It’s 4pm on Saturday. The gates are about to open for the biggest event in our calendar: our annual community fireworks display. The stalls are all set up, Scout Park is buzzing with activity, and hundreds of tea lights have been lit. Months of preparation and hard work have culminated in this one evening, with record numbers of visitors expected and record numbers of volunteers involved in the event.
For the Unit’s Explorers and Leaders, the set up began on Wednesday night, carrying on right up until the actual event on Saturday. Our six teams of Explorers all had their part to play, from coordinating sound and lighting for the entire site, to making sure all our kit was kept ship-shape.
When Friday night came, the entire Unit could be found at Scout Park, putting up gazebos, unrolling extension leads, and painting signs. Soon enough we’d made a significant dent in the long list of tasks needed to prepare the site, and after a quick dinner and briefing we headed off to the dorms to get some much-needed sleep before the big day.
In the morning it was once again all hands on deck, with more volunteers arriving to help set up. The morning also brought the dreaded rain, but this proved no obstacle to us dedicated Explorers, who just donned waterproofs and carried on regardless. Although we did keep our fingers crossed for dry skies later during the actual display!
Around lunchtime we were excited to welcome Aimee-Lee and Dave from Scouting Magazine. They were given a site tour by the Publicity Team, before chatting to a few of the Explorers about the event and what Scouting means for them. It was great to have them here and we hope they enjoyed seeing how important a youth-led approach is to us!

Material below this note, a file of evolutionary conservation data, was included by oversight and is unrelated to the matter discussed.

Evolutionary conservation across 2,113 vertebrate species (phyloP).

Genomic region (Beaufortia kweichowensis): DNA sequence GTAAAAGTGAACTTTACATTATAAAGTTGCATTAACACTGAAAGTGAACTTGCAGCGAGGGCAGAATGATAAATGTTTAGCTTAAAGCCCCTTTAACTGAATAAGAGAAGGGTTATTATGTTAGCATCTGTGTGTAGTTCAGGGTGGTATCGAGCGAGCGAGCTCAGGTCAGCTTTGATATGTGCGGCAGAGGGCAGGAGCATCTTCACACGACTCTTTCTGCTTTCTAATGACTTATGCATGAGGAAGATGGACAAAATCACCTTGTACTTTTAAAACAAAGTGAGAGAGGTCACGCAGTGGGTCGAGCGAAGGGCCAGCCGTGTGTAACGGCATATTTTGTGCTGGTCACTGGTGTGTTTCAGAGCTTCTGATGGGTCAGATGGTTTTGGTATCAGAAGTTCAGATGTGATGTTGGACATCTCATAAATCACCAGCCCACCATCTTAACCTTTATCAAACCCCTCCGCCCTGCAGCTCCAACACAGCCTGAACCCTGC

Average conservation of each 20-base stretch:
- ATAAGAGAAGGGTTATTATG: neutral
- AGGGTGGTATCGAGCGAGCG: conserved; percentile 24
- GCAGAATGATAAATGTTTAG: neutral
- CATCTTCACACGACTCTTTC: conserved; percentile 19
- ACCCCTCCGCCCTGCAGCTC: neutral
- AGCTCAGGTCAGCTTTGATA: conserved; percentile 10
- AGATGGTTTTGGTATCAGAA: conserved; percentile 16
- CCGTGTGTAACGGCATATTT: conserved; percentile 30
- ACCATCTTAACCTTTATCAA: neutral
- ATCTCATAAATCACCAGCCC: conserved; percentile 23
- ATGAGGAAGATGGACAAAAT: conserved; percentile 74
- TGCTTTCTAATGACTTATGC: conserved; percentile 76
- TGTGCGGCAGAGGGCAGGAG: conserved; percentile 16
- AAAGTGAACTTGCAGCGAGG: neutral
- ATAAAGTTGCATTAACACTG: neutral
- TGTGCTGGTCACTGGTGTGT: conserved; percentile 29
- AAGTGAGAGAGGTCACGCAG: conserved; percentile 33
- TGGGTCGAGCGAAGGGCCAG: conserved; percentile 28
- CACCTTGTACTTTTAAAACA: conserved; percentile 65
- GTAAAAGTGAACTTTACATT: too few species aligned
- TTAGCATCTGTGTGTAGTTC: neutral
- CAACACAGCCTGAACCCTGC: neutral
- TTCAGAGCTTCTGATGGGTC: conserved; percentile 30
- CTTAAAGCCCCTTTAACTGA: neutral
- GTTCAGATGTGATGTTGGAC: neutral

After lunch we had an influx of Scouts from other Units, all having volunteered to run stalls such as Toffee Apples and Candyfloss. They quickly got their stalls set up, unpacked their wares, and plugged in their fairy lights. With 4pm gradually drawing nearer, we had a briefing for all the volunteers and stewards, then changed into uniform and assumed our positions.
As the clocks hit 4pm we opened the gates and started inviting in lots of families, including hundreds of Under-6s! The event quickly swung into motion, with songs echoing around the campfire circle, burgers sizzling on the barbecue, and marshmallows being toasted on the fire.
This event was only made possible by the 217 people who gave up their time to volunteer at the event, including 87 young people aged under 18. A few of these amazing volunteers have written about their role in the event below: